this is not happening, and the bend is almost self-adjusting,

so that the two links block the "Main line" that passes through them at the same instant, and with the same nipping power. With this, the bend can reach the maximum of its strength because, up to the breaking point, it uses the sum of maximum of each individual s link strength potential.

Ahem, please read my report of loading this supposed marvel of
constuction and think about that --there was ONE turNip that did
any sort of gripping, only slightly slipping, and all others (and all
of one line's) served only to consume rope & provide decorations
for the armchair (sitting unsuspended, i.e.) theorist to muse about.

When the strangle doesn't hold --and it's a poor friction hitch--,
there is little tension put to the nearest turNip, which in turn doesn't
nip, and so on to the next nearest.  As tension rises, only the two
--or as I found in my test, one (so, just one rope's)-- turNips
centermost will tighten and nip, supported by somewhat non-zero
nipping of its supporting turNips.


Testing now in a small (3mm?) natural-fibre 6-strand cord and in
5/16" laid PP, both with 4 turNips per side, I get better results.
But I still think that as "push comes to shove" and esp. in the
latter material, slippage up to the centermost turNips will occur,
and the strength --if holding to rupture-- will not be great, based
on the gripping single turNip.


Quote
 The B thing is here to stay !  :)

Barring any further "0"s & deletions,
you might have nailed the truth fully, literally, w/"here"
--in this forum, and not in the wild.

--dl*
====

xarax

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Re: The B bend
« Reply #10 on: February 17, 2011, 08:36:55 PM »
THEY are not hitches. They are nipping loops
Talk about splitting hairs --how about playing semantics?

   So, there is no difference, aside from a minor "semantic" one, between the nipping loop of the bowline, for example, and a half hitch around a rope or a pole, in a clove hitch, for example. The fact that in the one case the "Main line" is parallel to the nipping loop s ends and is loaded, and in the other the "Main line" is perpendicular to the hitch s ends and unloaded. is insignificant !? I am splitting hairs if I dare point the HUGE difference....Well, this is a HUGE hair, and I can accomplish this task easily... :)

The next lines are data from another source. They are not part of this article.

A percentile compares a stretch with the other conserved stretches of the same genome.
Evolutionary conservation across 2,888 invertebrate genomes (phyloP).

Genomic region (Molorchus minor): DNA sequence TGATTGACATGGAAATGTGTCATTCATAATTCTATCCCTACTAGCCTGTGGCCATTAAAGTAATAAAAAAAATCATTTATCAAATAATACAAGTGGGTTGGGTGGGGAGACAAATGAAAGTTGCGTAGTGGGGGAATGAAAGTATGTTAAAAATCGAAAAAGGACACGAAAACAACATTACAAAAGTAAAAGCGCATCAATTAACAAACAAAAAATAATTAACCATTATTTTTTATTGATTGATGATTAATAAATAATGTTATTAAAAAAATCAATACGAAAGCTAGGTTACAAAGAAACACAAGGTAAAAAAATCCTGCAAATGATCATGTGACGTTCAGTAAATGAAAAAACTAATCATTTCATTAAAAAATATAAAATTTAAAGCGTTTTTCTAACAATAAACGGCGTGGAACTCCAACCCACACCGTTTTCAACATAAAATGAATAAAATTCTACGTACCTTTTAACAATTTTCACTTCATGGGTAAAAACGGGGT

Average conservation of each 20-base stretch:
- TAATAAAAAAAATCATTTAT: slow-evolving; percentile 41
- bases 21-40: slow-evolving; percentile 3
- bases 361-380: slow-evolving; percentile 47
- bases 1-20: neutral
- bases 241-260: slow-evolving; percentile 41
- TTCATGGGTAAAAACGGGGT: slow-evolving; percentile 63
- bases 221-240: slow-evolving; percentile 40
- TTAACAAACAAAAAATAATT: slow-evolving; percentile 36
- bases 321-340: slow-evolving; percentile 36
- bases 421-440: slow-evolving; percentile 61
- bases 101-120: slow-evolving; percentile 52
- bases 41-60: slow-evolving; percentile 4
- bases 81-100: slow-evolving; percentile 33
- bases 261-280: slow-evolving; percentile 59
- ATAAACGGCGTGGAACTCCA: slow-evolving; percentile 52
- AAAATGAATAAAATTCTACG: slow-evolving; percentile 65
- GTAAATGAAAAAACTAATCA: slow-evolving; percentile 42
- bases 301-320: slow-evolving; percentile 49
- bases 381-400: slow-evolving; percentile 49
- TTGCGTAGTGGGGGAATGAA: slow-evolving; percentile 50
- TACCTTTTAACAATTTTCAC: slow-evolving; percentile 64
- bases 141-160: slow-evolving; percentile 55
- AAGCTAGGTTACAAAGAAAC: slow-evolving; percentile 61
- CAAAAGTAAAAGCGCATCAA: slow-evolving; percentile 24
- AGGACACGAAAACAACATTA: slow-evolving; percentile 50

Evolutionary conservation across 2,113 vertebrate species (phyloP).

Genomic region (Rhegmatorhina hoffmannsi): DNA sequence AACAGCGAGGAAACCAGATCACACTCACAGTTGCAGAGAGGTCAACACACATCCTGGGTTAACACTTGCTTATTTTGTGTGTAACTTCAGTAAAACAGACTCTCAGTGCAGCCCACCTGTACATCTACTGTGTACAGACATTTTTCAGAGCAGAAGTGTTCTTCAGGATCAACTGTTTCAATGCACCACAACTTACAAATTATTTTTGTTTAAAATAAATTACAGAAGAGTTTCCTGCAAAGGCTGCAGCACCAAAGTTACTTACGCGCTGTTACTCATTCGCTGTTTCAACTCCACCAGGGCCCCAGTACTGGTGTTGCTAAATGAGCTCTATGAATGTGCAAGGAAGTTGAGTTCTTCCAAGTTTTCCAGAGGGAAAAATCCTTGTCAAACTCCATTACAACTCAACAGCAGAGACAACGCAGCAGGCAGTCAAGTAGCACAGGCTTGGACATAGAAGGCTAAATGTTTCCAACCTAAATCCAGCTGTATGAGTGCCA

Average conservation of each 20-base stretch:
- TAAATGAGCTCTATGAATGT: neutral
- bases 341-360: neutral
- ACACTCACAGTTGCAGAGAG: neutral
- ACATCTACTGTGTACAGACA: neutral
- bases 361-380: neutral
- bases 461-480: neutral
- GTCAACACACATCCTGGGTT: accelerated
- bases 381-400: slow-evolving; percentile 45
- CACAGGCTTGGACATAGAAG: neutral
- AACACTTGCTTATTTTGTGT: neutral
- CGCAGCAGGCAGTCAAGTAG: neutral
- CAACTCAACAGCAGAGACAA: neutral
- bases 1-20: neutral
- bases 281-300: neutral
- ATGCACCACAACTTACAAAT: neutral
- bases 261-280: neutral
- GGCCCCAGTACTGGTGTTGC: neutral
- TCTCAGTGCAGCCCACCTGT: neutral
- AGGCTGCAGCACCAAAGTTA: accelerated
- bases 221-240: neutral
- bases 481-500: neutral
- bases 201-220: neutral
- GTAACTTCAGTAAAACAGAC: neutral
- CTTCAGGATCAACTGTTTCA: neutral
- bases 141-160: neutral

these turns need greater loading on them for greater tightening & compression & thus nipping, but that's not coming.
 

   It is not coming to you, perhaps, because you do not wish to !  :) To me, it came !
   Seriously : First, do not repeat this "compression" wording , please, however you do mean it, because it can be easily misunderstood. The nipping loops do not have to be adjacent to each other and to the ends, for this mechanism to work.
Secondly : We do not know how much the overall gripping power of the hitch is improved with the addition of more B s. The relation is not linear, that is for sure, and I can not say if it is worth the trouble or not. I suppose it depends upon the materials and loadings vs rope thickness. The same is true to the many coils of a noose : More is better, but not much, and we just do not know how much. You do not know, I do not know, we have to make tests to see...The fact is that the anti-slippage characteristics ARE improved, with 2 B s, but I can not say how much. I have tied two bends, a B 1 and a B 2, and in my "tests", with my loadings, and my material, the B 2 seems to hold faster and better than the B1.

This is what I don't understand.

NOW I am surprised !  :) You do not understand something ? And you tell it ? Miraculum !

  My seizing "substitute" takes almost 0 % tension ! The Double Overhand or Strangle does not have to be soo tight ! It only has to make sure that the nipping loop will START to nip. AFTER the two nipping loops get their grip on the "Main line", the only thing we need the "neckband" is to make sure the ends of the nipping loops remain parallel to the "Main line". That is the main characteristic of this mechanism. Direction of line, not tension along it, is what we need the "neckbands" for. Of course, to achieve this parallelism, we have to keep the end tensioned, just a little bid. The Double Overhand or Strange do this very well. We just do not need the seizing !  :)

and all others (and all of one line's) served only to consume rope & provide decorations for the armchair (sitting unsuspended, i.e.) theorist to muse about.

You may muse as many times as you wish ! I have "tested" the B bends, more than you did, of course. ALL the nipping loops ( read ; nipping loops, not hitches !  :)) were rock solid, nipping the "Main line" to the point was worrying about its health, not mine ! Make some tests, and then come back and report them. Because your present claim, that of the 4 B s , only X<4 were tensioned, is suspended in thin air !  :) Too dangerous for your reputation.

you might have nailed the truth fully, literally, w/"here"

 I hope you do understand your  "obligations"to sustain this "we", which are much greater than mine s, and do not replace the "we" with the "I", as it is often the case, I am afraid...
« Last Edit: October 10, 2011, 03:20:30 PM by xarax »
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xarax

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Re: The B bowline bend
« Reply #11 on: February 17, 2011, 09:40:27 PM »

I don't like running the tails beside the nipping loops (hitches) ...
rather, run the tails back through (and so broaden/?strengthen) the nipping structures.